I am curious of the meaning of each of your names? for example, the 석 and 진 of 석진, ect. 🙂
    i’ve looked up names before but it always comes up with a dozen different meanings depending on the dictionary i use.

  • Emily Schelley

    Thank you for the post, Clarisse. In elementary school I was one of three Emily’s in my class, so we also got assigned nicknames to tell us apart. I like to go to http://www.behindthename.com/top/lists/us/2013/100 to track what the most popular names in the U.S. are. Recently, I’ve noticed a lot of people reviving names that were popular in my grandparents’ generation.

  • Lovely Lexy Rodgers

    My name is Alexis, I’m in the United States. I have two other cousins, on both sides, that are also named Alexis with the same spelling. Almost everywhere I go, I meet another “Alexis.”

  • EXOSuJuLover

    I want to choose a Korean name for myself 🙂 and I chose one which I heard somewhere but I don’t know its meaning so I want to know its meaning before I say my Korean name is…
    So may you please tell me the meaning of Sehee?? 🙂

  • Kai

    I really enjoyed this. I love etymology, and it was written very well. Sometimes articles can be tedious to read, but this one was great.

    • Seokjin Jin

      Thanks! Me, too. I really enjoyed this article, too.

  • Avira

    Wow your post was great! I’m from Indonesia and my name is Vira. Vira is one of the most common girl’s name here in Indonesia. Putri, Farah, Raissa,Aghnia are probably the common names for girls too besides Vira.
    The most common name for boys is probably Adit, Reza, Taufiq, Kevin ^_^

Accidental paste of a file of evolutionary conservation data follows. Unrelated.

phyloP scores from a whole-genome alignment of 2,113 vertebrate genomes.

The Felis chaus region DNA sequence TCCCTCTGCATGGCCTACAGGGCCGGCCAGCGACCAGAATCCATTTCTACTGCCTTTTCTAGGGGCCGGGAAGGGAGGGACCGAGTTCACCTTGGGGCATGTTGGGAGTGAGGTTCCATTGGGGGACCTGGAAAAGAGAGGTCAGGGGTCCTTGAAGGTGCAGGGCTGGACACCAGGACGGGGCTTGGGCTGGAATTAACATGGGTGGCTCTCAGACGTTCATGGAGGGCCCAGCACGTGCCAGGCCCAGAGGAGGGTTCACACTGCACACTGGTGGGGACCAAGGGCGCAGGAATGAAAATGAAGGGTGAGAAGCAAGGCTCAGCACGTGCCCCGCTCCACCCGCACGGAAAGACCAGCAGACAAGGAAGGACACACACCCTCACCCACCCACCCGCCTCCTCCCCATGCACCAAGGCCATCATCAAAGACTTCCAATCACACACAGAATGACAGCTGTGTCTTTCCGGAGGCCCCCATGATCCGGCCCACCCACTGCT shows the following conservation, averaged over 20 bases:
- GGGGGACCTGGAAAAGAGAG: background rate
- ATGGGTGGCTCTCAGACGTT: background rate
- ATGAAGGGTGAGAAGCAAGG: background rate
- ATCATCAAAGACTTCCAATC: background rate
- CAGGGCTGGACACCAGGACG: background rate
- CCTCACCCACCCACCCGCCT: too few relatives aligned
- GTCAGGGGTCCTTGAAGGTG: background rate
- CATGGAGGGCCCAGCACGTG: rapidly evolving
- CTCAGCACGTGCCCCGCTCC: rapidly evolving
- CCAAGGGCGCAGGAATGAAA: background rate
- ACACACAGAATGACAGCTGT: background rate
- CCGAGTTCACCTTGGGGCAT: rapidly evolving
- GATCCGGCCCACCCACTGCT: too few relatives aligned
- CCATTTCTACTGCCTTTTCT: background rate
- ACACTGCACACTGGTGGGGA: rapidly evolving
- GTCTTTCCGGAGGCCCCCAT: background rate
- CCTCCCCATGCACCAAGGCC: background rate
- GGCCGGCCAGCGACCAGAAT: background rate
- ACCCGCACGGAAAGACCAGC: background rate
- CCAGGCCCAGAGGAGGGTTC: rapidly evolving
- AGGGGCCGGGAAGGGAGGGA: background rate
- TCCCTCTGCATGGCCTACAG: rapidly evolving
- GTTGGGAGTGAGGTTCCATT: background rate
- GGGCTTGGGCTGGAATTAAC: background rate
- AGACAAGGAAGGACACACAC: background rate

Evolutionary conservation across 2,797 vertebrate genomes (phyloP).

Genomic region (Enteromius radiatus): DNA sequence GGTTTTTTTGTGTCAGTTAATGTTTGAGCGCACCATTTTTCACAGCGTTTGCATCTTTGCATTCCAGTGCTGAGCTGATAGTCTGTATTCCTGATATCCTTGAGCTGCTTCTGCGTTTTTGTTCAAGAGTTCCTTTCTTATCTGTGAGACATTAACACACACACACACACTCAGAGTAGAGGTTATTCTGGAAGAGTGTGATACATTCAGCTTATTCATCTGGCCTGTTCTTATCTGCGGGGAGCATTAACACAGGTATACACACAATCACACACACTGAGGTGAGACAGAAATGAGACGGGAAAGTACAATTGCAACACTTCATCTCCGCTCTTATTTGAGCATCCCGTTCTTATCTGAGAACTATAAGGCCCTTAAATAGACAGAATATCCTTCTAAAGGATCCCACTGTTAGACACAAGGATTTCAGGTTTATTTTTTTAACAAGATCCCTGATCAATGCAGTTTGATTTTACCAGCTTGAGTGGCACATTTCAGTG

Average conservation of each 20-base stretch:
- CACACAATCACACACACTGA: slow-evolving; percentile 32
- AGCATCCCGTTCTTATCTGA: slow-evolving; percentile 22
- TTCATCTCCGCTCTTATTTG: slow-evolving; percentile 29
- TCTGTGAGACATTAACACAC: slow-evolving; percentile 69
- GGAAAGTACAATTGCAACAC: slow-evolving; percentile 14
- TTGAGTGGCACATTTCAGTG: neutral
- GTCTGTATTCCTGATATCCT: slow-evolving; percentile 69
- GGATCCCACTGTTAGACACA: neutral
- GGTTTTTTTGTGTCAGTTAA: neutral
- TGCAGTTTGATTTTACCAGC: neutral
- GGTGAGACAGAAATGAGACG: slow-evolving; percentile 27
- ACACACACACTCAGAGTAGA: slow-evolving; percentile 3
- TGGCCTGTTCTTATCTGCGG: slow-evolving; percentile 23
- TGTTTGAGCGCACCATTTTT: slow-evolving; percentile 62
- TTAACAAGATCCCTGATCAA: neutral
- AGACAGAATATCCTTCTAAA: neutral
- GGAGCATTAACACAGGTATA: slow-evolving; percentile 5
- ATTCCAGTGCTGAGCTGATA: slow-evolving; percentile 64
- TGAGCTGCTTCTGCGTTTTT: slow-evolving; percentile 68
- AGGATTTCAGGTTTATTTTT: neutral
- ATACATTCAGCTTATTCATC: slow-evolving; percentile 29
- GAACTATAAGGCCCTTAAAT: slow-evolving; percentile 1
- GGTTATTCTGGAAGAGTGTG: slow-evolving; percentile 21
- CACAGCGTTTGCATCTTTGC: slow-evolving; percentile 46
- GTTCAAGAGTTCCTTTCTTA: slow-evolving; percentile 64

• Julia

    Actually I have leave a similar comment at “Family Name” video, but maybe leaving here will be more appropriate. 🙂

    I am just curious to know that if most Korean know your names in 한자 (Chinese characters)? As a single 한글 character related to a lot of variation of 한자 which they have very different meanings. For example, 지 can be “志” ( strong desire) or “智” (wisdom). Therefore a different 한자 will affect the initial meaning of the name. Does Korean care about this fact? 🙂

    • KyungHwa Sun

      Hello Julia,

      People, of course, know the meaning of their own name if it is made with 한자. =) There are actually many official documents in Korea that require you to write your name in 한자 and in English as well as your Korean name.

    • Julia 벽산

      경화 씨, 감사합니다. 🙂
      As when I search Korea website of online newspaper or
      pop-stars news, I do not see any people’s name shown in 한자. So, I just
      thought if Korean don’t use 한자 at all. Now, I know. Thanks again.

  • Nikonova Daria

    Hello. My name is Daria (it mean “winner” – in hanja 贏家). What is my Korean name?

  • Guest

    I have a question, i’m really curious to know what is the meaning of the name Seulbi / 슬비 in Korean? I really like that name.

  • Kira Leighanne Morris

    Hi, I was just wondering about the meaning of the names,

    Jae Joong
    Jae Joon
    Jae Jun
    Jae Jung

    Than you.

  • eloisamaturen

    Hey !! your blog is very much interesting and funny as well. i just love after reading this because that same thing was happen to me when i was in school. so In higher standard , i told my mother to find some unique name for me and replace my name with my new name. so , she was found my name from one website that is babynology and took a unique name for me . so for that thing i really appreciate my mother. if you want , then you also go through it. popular korean names